Mary Shelley's Frankenstein -or- The Post-Modern Prometheus
Science Creates Monster -or- It's Alive
Found in her journal entry of March 19, 1815, Mary Shelley recorded the following dream: "Dream that my little baby came to life again - that it had only been cold & that we rubbed it before the fire & it lived." Shelley had given birth to a baby girl which was born premature. The baby had died in February 1815 a number of days after birth. Did this dream provide the inspiration and literary conception for another waking dream vision that Shelley would have alittle more than a year after her journal entry?
While Mary and Percy Bysshe Shelley were vacationing in Switzerland at Lord Byron's villa in 1816, the conversation turned to the scientific ideas and experiments of Erasmus Darwin and Luigi Galvani who were in search of the Creator's keys to the creation of life. These science fiction stories fueled the Gothic imagination and Byron challenged his guests to see who could write the best horror story. The result, Shelley's dark literary vision of "the hideous phantom" has endured for nearly two centuries to haunt the public's imagination.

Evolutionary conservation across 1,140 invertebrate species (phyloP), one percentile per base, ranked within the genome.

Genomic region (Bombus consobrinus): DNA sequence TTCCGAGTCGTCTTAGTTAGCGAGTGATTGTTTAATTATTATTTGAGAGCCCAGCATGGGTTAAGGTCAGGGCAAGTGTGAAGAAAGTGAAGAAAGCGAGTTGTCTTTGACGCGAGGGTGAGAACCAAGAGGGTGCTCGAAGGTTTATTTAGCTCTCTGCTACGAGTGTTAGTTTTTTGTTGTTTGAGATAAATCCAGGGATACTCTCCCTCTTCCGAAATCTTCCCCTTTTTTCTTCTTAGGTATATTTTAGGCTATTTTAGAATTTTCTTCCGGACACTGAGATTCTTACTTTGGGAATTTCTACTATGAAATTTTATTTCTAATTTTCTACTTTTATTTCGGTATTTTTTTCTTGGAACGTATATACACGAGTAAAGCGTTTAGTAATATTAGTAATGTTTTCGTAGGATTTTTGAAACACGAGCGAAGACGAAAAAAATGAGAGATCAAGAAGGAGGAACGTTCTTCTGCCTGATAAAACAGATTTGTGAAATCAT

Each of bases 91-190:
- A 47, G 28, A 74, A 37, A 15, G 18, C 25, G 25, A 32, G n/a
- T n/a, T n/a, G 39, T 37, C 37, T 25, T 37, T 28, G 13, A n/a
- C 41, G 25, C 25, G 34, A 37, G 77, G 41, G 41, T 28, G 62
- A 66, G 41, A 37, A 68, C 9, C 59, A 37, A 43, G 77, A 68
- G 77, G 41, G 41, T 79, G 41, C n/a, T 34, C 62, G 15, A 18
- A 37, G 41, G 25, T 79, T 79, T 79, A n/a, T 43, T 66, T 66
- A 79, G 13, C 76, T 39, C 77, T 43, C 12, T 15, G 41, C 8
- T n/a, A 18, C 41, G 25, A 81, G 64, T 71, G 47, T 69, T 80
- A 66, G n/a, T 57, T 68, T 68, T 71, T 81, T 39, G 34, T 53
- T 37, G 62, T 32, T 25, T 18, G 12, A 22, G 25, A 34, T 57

Shelley gives an account of the dream that reads as follows; "I saw the pale student of unhallowed arts kneeling beside the thing he had put together. I saw the hideous phantasm of a man stretched out, and then, on the working of some powerful engine, show signs of life, and stir with an uneasy, half-vital motion. Frightful must it be; for supremely frightful would be the effect of any human endeavor to mock the stupendous Creator of the world."
From a popular culture perspective, the Hollywood dream factory has reworked this Galvanic tale of the "the spark of life" and Frankenstein's "monster". The signature line in the 1931 film is; "It's Alive" (watch video clip). Frankenstein has produced both tragic and burlesque (Mel Brooks "Young Frankenstein") cinematic versions. The popular song "The Monster Mash" (watch music video) fits the monsterous sentiment. The X-Files episode "The Post-Modern Prometheus" reworks Mary Shelley's dark romantic tale.